Description of research tools for auditors working in the IT area is courtesy of the AICPA’s Spring 2020 PR Prompts! newsletter. The format of the newsletter is set up to allow firms who provide peer reviews to put their logo and branding information at the top of the newsletter, print it, and send it to all their clients.
Since the AICPA is making it available for firms to use in their marketing, an extract follows.
For ease of reading, following text will not be put into quotation marks even though it is a verbatim quote from the AICPA.
The digital asset ecosystem is changing and expanding rapidly. For financial statement preparers or auditors, either currently in the digital asset ecosystem, or considering entering it, the AICPA’s Digital Assets Working Group developed a practice aid, which includes vital information for you on how to account for and audit digital assets. It is intended for those with a fundamental knowledge of blockchain technology, is based on existing professional literature and the experience of members of the Digital Assets Working Group and is specific to U.S. GAAP and GAAS.
If your firm is considering accepting or continuing audit engagements that involve digital assets, it is important for you to critically consider the potential risks unique to the digital asset ecosystem and skillsets necessary before concluding on whether to accept or continue an engagement.
The AICPA’s Assurance Services Executive Committee (ASEC) Trust Information Integrity Task Force has developed new AICPA Criteria for describing a set of data and evaluating its integrity and a background of illustrative use cases for applying criteria. The new criteria can be used to assist management, board of directors, internal auditors, and other stakeholder in determining the relevance of the data to the users’ purpose and making decisions based on that set of data. You can use the new criteria in an attestation engagement on the description or the set of data. In such an examination or review engagement, you use the criteria when evaluating the description, the set of data, or both. The criteria in this document may also be used when you are engaged to provide other nonattest or advisory services to a client. The purpose of the background of illustrative use cases for applying criteria is to provide examples of how and under what circumstances the AICPA Criteria for describing a set of data and evaluating its integrity can be used by entities and CPAs.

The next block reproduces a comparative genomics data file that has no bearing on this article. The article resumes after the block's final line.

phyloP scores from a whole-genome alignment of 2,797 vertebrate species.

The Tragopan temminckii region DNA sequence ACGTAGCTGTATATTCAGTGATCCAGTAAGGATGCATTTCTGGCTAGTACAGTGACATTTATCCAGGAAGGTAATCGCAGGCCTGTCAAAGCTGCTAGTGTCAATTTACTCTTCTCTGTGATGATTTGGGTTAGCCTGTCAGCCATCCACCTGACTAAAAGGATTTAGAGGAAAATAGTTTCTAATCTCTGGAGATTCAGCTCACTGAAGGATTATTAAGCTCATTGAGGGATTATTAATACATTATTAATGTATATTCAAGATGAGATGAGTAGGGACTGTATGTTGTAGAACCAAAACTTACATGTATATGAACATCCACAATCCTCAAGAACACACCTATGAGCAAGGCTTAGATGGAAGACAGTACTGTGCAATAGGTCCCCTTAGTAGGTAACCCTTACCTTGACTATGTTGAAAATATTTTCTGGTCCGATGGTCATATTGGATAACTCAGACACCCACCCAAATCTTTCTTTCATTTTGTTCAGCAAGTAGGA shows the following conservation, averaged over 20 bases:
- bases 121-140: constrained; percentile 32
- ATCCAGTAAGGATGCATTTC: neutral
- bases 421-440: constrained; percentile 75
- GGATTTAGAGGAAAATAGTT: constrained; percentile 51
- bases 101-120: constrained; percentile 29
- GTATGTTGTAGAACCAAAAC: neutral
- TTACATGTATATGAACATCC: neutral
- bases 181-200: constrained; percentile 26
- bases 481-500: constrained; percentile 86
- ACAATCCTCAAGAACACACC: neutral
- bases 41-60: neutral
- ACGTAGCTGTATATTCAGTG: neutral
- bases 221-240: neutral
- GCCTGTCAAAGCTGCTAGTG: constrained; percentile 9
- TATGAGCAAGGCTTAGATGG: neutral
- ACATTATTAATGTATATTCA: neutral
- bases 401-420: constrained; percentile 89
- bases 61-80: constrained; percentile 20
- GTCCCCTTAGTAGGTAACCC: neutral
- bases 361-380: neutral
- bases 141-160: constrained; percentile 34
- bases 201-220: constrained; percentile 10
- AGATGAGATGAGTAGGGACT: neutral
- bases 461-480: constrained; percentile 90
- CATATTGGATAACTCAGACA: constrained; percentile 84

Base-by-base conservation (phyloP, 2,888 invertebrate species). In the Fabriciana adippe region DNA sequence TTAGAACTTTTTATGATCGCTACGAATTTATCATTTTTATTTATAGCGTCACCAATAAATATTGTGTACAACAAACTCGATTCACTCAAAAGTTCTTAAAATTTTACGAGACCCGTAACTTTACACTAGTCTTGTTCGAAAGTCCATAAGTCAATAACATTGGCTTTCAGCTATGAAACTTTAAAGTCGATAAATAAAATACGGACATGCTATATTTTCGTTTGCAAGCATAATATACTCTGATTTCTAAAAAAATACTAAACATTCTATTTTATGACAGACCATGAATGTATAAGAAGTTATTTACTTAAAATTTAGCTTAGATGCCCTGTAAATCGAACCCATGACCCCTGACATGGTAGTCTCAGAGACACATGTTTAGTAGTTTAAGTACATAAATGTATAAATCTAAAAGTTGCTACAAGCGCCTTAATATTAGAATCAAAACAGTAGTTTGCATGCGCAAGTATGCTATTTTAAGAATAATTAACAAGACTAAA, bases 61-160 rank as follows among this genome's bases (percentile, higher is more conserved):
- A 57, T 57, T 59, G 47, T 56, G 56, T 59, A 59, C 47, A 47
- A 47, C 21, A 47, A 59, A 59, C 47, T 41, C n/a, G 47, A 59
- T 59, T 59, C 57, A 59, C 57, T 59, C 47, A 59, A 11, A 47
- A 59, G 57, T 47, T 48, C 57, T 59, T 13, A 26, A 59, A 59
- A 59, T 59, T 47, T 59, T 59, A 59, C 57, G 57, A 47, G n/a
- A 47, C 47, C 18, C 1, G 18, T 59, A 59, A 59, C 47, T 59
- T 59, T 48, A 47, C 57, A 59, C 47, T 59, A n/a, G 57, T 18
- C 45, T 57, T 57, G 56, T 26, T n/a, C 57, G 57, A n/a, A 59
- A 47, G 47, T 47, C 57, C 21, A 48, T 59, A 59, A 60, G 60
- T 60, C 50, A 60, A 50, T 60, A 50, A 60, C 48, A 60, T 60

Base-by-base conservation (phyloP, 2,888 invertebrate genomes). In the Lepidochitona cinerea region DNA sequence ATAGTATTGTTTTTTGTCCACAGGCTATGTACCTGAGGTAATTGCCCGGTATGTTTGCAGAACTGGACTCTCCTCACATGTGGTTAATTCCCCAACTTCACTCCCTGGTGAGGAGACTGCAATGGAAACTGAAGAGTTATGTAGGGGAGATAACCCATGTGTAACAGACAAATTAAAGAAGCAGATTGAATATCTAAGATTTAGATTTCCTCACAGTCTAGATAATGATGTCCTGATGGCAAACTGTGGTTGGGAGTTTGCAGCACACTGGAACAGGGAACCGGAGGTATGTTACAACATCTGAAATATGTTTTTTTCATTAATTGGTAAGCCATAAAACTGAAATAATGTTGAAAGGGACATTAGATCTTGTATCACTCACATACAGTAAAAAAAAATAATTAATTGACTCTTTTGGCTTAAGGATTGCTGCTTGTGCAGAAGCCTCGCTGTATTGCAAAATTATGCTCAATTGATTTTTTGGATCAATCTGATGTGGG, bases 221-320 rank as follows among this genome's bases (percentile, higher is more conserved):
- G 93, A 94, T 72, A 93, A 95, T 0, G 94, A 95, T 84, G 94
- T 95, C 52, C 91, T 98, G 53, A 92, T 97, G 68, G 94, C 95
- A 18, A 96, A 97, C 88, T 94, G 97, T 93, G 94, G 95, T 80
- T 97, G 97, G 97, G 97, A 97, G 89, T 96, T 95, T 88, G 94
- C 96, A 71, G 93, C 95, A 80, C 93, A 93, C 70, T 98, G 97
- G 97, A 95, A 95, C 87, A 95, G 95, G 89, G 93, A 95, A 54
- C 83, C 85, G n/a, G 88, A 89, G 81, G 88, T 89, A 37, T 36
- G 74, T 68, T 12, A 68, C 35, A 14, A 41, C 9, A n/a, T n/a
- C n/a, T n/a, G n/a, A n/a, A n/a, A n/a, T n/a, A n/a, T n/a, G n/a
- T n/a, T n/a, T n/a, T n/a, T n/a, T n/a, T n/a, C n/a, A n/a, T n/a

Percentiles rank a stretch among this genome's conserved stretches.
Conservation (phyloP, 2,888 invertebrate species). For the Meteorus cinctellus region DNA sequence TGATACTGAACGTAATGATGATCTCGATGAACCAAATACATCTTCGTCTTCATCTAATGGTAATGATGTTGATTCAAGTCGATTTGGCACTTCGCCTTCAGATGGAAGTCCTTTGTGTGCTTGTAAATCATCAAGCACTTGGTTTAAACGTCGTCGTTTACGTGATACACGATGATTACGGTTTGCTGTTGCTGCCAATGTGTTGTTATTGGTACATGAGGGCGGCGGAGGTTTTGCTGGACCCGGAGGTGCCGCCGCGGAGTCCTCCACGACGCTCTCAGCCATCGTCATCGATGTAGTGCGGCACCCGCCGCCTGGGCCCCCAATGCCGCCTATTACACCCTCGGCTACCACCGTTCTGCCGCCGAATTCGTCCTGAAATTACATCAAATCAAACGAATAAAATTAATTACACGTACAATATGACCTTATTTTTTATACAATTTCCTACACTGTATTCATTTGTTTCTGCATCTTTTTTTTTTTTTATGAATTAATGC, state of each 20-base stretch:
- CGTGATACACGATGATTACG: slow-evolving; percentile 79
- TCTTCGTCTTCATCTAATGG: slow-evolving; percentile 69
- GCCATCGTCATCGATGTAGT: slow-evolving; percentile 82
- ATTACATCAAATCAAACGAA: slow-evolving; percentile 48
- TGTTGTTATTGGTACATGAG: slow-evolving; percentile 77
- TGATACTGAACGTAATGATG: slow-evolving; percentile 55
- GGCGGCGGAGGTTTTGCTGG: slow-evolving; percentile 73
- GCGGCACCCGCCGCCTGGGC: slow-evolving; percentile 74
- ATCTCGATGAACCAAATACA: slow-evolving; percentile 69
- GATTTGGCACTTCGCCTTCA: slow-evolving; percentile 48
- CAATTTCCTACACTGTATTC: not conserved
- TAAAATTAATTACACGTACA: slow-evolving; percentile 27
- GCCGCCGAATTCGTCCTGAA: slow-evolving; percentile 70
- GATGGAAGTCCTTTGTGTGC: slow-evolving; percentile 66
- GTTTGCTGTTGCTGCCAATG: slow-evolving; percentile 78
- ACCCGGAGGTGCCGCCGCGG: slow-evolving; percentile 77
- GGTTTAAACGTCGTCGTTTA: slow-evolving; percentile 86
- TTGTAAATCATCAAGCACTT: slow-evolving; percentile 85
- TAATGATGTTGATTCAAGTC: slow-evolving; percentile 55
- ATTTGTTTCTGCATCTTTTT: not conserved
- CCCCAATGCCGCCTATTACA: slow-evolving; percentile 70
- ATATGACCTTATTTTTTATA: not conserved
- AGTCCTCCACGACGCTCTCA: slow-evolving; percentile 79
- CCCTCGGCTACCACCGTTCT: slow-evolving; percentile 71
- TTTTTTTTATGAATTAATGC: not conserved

The AICPA and CPA Canada have issued two joint publications in the series of resources on Artificial Intelligence (AI).
The first in the series is a foundational resource for all CPAs, A CPA’s Introduction to AI: From algorithms to deep learning, what you need to know. It explains the AI “buzzwords” and terms you have likely been hearing (for example, machine learning, deep learning, robotic process automation, computer vision, etc.), discusses the evolution of data, AI and computing power, and helps you to begin learning about AI and how it might affect your work.
The second in the series not only explores the benefits of an AI-enabled audit and how AI will evolve the audit and the role of the auditor but also considers the change in mindset required to meet the challenges and take advantage of the opportunities this evolution presents. Further, it provides a peek into the next step on the digital journey beyond the current state of AI, as well as the assurance-related opportunities that will directly advancements.
The topics are covered in sufficient detail to enable auditors to begin thinking of ways to use and derive the greatest benefits from – and even embrace – AI. In the process, this publication makes the case for why now is the time for auditors to do just that.
For additional resources, click here.